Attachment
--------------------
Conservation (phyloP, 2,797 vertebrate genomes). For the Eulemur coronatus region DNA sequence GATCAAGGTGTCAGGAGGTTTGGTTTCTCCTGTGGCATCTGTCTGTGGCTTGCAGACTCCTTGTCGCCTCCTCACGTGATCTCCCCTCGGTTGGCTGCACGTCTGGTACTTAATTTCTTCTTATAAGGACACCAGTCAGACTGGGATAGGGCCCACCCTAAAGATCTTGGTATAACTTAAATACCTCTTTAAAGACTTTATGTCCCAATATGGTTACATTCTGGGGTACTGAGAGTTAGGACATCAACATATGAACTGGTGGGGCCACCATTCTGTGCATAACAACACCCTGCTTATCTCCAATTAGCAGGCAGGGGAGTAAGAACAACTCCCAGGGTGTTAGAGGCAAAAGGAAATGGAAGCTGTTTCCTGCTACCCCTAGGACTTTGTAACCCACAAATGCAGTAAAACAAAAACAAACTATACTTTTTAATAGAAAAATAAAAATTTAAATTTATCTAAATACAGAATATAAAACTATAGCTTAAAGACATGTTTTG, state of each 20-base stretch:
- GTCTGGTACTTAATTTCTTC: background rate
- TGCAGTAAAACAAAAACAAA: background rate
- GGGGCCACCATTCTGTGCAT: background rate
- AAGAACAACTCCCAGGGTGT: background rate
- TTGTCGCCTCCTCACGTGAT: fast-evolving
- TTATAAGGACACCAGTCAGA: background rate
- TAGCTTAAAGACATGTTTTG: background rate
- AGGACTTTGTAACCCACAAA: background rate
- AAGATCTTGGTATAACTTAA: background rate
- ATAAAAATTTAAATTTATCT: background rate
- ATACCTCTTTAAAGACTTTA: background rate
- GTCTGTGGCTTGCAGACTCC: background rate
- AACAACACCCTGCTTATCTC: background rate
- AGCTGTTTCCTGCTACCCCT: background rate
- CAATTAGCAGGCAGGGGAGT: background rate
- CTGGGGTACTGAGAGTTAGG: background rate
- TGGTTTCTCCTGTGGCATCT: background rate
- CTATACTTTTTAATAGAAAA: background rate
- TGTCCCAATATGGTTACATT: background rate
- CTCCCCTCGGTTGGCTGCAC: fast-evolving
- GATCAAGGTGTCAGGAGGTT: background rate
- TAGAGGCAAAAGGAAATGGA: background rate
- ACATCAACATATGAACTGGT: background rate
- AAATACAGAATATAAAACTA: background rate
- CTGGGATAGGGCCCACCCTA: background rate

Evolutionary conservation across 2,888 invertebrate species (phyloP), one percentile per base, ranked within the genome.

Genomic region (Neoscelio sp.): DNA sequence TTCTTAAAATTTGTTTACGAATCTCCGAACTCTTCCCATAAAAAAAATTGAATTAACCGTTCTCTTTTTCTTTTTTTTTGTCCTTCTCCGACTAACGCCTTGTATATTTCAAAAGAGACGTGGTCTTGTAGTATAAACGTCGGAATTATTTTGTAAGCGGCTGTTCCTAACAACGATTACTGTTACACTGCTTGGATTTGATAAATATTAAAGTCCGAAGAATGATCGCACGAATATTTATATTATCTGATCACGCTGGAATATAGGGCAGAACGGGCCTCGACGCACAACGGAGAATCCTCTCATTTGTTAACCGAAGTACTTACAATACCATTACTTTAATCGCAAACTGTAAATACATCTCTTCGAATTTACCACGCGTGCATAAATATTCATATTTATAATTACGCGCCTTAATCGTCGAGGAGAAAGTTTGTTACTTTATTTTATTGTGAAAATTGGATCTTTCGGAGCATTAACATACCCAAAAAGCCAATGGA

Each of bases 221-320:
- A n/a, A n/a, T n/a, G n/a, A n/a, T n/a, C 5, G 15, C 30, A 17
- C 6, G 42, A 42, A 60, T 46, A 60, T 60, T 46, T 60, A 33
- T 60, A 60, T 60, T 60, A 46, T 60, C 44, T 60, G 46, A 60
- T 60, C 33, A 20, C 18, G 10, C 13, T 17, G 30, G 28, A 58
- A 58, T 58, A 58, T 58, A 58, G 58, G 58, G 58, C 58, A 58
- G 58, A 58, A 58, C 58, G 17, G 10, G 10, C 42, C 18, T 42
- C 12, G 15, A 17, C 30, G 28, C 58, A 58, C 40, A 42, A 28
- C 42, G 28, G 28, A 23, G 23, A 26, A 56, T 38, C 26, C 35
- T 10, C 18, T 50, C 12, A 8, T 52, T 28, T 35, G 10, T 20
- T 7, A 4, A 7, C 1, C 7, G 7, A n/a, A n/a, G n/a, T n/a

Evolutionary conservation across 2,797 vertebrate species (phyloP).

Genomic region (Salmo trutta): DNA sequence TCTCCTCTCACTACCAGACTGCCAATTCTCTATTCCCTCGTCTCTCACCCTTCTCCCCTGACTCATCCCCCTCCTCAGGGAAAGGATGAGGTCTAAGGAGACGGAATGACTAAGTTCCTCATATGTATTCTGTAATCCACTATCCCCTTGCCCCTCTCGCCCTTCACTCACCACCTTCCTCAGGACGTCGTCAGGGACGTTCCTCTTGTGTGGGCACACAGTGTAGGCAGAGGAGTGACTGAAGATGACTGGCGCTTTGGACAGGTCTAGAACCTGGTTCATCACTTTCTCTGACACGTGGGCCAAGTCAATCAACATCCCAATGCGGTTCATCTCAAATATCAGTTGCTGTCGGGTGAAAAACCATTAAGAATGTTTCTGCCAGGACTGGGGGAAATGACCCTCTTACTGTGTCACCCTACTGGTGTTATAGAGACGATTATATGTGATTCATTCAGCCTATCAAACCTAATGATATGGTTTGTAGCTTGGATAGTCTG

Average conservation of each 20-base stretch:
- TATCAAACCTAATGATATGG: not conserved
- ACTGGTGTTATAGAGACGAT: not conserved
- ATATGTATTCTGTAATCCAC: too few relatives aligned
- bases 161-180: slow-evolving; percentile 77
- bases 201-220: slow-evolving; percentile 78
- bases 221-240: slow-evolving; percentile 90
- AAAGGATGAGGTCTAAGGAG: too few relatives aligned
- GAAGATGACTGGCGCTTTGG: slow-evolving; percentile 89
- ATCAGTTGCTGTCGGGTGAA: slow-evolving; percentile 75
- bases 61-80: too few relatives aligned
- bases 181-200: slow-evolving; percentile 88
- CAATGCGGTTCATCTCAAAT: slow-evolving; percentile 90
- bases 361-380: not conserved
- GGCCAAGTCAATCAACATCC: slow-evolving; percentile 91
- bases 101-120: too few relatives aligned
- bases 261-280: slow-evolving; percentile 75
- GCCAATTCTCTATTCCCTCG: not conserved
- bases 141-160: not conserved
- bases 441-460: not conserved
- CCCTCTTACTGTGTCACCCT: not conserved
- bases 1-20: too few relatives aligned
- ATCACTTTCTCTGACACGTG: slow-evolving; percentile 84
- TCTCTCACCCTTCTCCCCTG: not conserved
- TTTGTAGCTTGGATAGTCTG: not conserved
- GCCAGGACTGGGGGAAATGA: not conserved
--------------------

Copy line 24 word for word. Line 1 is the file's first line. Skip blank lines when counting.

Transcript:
- ACATCAACATATGAACTGGT: background rate